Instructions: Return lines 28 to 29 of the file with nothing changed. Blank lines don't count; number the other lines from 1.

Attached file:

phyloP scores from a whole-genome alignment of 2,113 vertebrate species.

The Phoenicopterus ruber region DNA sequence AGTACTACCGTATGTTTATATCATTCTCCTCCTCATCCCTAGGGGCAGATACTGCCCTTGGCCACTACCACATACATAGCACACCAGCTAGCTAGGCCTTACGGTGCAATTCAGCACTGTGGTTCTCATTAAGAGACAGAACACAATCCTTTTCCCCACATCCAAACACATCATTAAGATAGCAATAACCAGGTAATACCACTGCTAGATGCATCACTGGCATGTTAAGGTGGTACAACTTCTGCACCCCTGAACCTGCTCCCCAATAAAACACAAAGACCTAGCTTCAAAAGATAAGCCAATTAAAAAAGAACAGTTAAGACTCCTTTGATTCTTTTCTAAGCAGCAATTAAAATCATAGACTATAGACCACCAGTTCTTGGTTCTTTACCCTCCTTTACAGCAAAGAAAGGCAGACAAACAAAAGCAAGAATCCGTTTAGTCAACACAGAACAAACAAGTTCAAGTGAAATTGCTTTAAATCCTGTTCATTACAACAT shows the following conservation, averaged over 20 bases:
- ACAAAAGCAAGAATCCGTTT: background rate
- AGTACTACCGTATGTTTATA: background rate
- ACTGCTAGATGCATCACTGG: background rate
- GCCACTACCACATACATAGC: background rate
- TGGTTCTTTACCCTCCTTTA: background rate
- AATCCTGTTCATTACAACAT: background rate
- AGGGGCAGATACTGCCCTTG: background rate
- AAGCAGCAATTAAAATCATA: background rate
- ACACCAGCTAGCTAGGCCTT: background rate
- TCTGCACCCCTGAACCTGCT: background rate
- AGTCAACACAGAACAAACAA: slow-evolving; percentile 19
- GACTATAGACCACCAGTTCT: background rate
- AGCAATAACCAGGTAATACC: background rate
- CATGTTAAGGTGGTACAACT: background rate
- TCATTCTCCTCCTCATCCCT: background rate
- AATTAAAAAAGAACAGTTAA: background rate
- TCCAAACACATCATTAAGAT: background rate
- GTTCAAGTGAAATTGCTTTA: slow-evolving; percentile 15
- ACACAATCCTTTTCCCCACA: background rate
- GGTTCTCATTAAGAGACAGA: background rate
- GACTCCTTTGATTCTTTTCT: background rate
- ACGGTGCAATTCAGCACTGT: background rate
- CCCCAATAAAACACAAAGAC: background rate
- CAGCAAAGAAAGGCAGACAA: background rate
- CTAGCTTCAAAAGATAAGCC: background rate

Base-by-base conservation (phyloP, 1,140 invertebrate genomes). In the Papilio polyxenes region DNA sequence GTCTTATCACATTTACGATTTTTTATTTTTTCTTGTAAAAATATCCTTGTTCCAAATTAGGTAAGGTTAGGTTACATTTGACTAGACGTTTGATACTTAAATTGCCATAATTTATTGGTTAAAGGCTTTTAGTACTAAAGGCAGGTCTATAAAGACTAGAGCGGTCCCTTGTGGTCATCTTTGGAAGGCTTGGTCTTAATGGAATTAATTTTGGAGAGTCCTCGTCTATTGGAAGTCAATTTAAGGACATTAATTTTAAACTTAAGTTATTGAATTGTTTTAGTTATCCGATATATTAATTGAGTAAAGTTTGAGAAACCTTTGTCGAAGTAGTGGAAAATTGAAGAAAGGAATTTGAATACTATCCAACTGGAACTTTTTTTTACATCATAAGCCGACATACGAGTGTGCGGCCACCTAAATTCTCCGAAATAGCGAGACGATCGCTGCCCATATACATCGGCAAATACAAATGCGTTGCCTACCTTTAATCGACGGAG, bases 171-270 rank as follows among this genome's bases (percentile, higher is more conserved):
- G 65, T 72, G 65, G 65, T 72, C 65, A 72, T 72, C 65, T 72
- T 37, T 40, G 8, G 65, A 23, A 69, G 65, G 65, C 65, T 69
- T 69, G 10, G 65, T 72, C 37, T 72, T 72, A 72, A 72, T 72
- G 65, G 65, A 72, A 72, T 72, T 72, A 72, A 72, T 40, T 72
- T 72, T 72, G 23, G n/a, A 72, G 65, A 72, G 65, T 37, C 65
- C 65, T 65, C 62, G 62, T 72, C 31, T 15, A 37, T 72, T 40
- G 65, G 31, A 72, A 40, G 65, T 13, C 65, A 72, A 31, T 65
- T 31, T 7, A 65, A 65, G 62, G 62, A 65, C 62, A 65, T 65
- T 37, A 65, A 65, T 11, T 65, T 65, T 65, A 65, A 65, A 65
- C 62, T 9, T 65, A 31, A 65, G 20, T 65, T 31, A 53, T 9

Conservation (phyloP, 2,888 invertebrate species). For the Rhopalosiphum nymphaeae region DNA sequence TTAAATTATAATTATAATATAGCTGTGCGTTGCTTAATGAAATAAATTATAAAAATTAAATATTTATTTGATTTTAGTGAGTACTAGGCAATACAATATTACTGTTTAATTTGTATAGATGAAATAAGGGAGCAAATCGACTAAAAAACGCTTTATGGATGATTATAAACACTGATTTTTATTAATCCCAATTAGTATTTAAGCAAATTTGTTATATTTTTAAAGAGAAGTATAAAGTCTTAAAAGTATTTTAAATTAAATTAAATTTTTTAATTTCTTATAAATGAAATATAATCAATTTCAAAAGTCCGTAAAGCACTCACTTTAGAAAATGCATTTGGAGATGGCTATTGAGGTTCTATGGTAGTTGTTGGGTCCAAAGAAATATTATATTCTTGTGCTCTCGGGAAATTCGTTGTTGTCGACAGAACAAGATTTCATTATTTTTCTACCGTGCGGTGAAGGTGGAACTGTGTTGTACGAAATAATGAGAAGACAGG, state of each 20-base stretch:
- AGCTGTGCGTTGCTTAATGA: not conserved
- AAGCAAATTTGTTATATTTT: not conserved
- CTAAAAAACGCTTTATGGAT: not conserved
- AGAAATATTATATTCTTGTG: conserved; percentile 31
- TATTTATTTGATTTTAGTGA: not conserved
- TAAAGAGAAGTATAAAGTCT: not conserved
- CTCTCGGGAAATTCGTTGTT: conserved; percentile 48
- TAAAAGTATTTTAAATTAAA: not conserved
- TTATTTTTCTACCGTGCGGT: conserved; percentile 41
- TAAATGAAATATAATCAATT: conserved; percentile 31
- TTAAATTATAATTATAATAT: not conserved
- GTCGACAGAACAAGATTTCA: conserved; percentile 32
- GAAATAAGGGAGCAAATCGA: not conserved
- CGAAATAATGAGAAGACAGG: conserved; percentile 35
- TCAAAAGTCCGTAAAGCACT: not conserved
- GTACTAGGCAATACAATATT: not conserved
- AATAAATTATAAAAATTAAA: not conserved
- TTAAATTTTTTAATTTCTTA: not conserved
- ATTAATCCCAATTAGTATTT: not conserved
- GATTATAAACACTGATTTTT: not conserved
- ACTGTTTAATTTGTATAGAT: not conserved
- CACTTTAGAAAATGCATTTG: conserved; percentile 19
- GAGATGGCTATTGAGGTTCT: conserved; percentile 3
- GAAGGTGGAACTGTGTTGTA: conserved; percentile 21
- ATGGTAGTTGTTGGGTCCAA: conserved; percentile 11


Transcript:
Base-by-base conservation (phyloP, 1,140 invertebrate genomes). In the Papilio polyxenes region DNA sequence GTCTTATCACATTTACGATTTTTTATTTTTTCTTGTAAAAATATCCTTGTTCCAAATTAGGTAAGGTTAGGTTACATTTGACTAGACGTTTGATACTTAAATTGCCATAATTTATTGGTTAAAGGCTTTTAGTACTAAAGGCAGGTCTATAAAGACTAGAGCGGTCCCTTGTGGTCATCTTTGGAAGGCTTGGTCTTAATGGAATTAATTTTGGAGAGTCCTCGTCTATTGGAAGTCAATTTAAGGACATTAATTTTAAACTTAAGTTATTGAATTGTTTTAGTTATCCGATATATTAATTGAGTAAAGTTTGAGAAACCTTTGTCGAAGTAGTGGAAAATTGAAGAAAGGAATTTGAATACTATCCAACTGGAACTTTTTTTTACATCATAAGCCGACATACGAGTGTGCGGCCACCTAAATTCTCCGAAATAGCGAGACGATCGCTGCCCATATACATCGGCAAATACAAATGCGTTGCCTACCTTTAATCGACGGAG, bases 171-270 rank as follows among this genome's bases (percentile, higher is more conserved):
- G 65, T 72, G 65, G 65, T 72, C 65, A 72, T 72, C 65, T 72